Philippe Couillard, neurosurgeon and Québec politician (born 26 June 1957 in Montréal, Québec).
Education and Medical Career
Philippe Couillard was born to Pierre Couillard, professor emeritus of biology at the Université de Montréal, and Hélène Yvonne Pardé. He earned his doctorate in medicine in 1979 at 22 years of age and went on to complete a specialist certificate in neurosurgery at the Université de Montréal in 1985.He began his neurosurgery career at the Hôpital Saint-Luc in Montréal and served as chief surgeon from 1989 to 1992.
From 1992 to 1996, he helped found a neurosurgery department in Dhahram, Saudi Arabia. Returning to Québec, he taught at the Université de Sherbrooke Faculty of Medicine from 1996 to 2003 and was chief surgeon and director of the Department of Surgery at the Centre hospitalier universitaire de Sherbrooke from 2000 to 2003.
From 1999 to 2003, he served as the Canadian representative on the board of directors of the Société de Neurochirurgie de Langue Française. He sat on the Royal College of Physicians and Surgeons of Canada’s Board and Committee of Public Affairs and Policy Research from 2000 to 2003.
Minister of Health and Social Services
He was elected the Québec Liberal Party Member of the National Assembly (MNA) for Mount Royal in the 14 April 2003 general election and appointed Minister of Health and Social Services by Jean Charest. In 2007, he was re-elected in Jean-Talon (Québec City). As Minister, he announced that two new university hospitals would be built at the Université de Montréal and McGill respectively.
In his first term, Couillard tackled long waiting lists in Montréal hospitals and oversaw the creation of almost 100 new health and social service centres (CSSS). The Tobacco Act was amended to include more restrictive measures (see Smoking), and a Quebec Drug policy (Politique du médicament) was launched. The Youth Protection Act was also amended and adopted.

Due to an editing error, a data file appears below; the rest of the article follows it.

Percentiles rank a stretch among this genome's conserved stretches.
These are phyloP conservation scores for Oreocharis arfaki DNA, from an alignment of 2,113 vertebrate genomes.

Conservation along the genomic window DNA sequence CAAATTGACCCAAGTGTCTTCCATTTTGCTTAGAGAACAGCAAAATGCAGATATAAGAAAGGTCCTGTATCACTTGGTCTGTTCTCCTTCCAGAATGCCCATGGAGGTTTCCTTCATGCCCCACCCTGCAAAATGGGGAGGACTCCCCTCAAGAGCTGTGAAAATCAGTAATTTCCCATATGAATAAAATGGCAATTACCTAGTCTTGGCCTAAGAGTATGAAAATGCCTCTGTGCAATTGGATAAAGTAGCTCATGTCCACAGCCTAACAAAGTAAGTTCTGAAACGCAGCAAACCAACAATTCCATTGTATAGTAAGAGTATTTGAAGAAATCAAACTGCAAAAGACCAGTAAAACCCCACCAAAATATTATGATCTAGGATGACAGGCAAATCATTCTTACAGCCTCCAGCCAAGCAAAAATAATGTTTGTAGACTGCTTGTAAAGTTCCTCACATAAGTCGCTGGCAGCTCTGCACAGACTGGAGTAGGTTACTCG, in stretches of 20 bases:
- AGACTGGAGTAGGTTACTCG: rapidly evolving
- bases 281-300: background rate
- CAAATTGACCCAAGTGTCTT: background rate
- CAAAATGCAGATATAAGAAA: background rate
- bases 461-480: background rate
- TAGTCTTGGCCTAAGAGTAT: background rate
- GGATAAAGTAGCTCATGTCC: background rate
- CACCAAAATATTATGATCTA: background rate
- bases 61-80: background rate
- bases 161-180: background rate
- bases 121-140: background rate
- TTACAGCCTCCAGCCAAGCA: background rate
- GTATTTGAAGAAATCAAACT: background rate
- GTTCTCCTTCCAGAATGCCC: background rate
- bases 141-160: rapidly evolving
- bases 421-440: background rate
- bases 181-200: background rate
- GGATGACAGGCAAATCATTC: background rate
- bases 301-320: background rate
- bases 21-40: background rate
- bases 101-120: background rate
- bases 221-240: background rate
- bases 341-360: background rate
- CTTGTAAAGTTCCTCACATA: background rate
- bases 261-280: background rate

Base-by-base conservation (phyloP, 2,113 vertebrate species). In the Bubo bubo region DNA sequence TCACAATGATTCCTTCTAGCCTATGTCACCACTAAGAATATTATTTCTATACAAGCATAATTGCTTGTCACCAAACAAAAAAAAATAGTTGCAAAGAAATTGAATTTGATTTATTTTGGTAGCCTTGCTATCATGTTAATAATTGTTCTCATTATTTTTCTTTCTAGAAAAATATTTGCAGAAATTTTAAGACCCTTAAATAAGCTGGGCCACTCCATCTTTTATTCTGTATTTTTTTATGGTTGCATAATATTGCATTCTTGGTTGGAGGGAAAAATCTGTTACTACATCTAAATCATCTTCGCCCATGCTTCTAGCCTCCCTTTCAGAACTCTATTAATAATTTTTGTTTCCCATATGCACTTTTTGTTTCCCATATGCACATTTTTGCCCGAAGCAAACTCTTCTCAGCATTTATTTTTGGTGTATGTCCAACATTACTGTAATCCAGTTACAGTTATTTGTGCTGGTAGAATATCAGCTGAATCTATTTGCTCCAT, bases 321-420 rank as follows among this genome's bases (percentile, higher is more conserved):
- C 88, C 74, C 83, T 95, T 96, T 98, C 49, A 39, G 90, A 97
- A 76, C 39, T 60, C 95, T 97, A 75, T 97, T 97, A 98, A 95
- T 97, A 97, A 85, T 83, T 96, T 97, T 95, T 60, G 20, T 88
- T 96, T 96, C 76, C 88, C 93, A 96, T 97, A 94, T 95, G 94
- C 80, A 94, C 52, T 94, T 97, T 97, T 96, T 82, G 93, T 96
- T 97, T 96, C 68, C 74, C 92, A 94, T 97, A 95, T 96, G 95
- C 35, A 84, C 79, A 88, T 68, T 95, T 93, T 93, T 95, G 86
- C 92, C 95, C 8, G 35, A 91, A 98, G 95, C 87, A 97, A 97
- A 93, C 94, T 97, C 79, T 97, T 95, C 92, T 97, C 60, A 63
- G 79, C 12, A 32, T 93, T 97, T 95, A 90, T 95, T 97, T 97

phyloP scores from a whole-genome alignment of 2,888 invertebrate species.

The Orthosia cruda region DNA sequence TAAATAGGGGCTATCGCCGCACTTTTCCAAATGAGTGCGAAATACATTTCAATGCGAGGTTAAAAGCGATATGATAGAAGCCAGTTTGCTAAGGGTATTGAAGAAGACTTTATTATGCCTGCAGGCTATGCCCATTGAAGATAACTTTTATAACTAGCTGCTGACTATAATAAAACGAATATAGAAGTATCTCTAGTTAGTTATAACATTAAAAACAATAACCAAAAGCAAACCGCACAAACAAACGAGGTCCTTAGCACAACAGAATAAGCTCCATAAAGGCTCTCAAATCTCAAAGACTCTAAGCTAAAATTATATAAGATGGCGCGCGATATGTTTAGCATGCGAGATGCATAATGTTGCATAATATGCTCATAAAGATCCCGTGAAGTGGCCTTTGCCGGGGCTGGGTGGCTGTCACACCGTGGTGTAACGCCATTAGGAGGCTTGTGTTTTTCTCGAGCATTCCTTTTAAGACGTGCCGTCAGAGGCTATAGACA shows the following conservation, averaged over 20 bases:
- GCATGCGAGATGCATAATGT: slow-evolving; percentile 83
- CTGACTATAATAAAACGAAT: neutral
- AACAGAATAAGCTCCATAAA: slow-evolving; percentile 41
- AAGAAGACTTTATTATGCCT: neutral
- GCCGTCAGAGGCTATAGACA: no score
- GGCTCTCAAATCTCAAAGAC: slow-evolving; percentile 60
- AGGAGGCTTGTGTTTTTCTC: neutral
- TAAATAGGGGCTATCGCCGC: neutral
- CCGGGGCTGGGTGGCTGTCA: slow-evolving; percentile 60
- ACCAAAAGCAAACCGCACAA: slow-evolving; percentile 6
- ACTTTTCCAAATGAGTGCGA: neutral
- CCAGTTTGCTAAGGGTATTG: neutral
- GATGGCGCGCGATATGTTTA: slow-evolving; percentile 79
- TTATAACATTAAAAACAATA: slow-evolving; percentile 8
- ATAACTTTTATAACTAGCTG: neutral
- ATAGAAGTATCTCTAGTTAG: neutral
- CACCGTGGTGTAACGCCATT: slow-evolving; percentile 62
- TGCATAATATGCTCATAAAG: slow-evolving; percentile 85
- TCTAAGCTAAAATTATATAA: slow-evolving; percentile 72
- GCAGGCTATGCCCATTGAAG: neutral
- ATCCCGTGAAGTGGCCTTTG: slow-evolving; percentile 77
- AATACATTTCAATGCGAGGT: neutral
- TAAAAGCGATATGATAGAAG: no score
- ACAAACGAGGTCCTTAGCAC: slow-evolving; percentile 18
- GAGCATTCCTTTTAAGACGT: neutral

Private Sector Activity
On 25 June 2008, Philippe Couillard stepped down as a Minister and MNA and shifted his career to the private sector. He was a partner at Persistence Capital Partners (PCP), a private equity investment fund focused on financing both public and private healthcare initiatives. He was director of research in health law at McGill University from January 2009 to December 2011.In 2010, he became a member of the international advisory board established by Saudi Arabia’s minister of health.He was also a strategic advisor in healthcare and life sciences at SECOR-KPMG, an independent consulting firm, from 2011 to 2012.
He was a member of the Security Intelligence Review Committee (SIRC) and chairman of the Canadian Rx&D Health Research Foundation and Québec Network for Personalized Healthcare. He was also a board member at two Canadian biotechnology companies: Amorfix Life Sciences from 2009 to 2012 and Thallion Pharmaceuticals from 2010 to 2012.
Return to Active Politics
Leaving all his private sector activities behind, Couillard returned to politics on 3 October 2012 as a candidate for the leadership of the Quebec Liberal Party.He was elected on 17 March 2013, winning on the first ballot with 58.5 per cent of the vote.
On 7 April 2014, the Liberal Party beat its main rivals by a wide margin in the general election, winning in 70 of 125 ridings. The Liberal Party received 1.7 million votes, while the Parti Québécois won 1.075 million, barely 100,000 more than the Coalition avenir Québec.Québec solidaire, a left-wing sovereigntist party, won 325,000 votes.
Elected in Roberval, Philippe Couillard became the 31st premier of Québec on 23 April 2014.
Awards and Distinctions
Wilder Penfield Conference Speaker, MontréalNeurologicalInstituteand Hospital (2005)
Canadian Cardiovascular Congress Annual Achievement Award (2005)
World Health Executive Forum Award (2006)
Medicine, Culture and Society Prize from the Université de Montréal Faculty of Medicine (2006)
Canadian Council for Tobacco Control Award of Excellence (2007)
Jacques-Cartier Medal at the Entretiens Jacques-Cartier in Lyon (2007)
Senior Fellow in Health Law, McGill University (2009)
Member of the Queen's Privy Council for Canada (2010)
Vincent Lemieux, Le Parti libéral du Québec. Alliances, rivalités et neutralités (Québec : Les Presses de l’Université Laval, 2008).
Michel Lévesque, Histoire du Parti libéral du Québec. La nébuleuse politique (Québec : Septentrion, 2013).
Michel Lévesque and Martin Pelletier, Le Parti libéral du Québec : bibliographie (1867–2006) (Québec : Bibliothèque de l’Assemblée nationale du Québec, 2006).
François Pétry et al., Le Parti libéral. Enquête sur les réalisations du gouvernement Charest (Québec : Les Presses de l’Université Laval, 2006).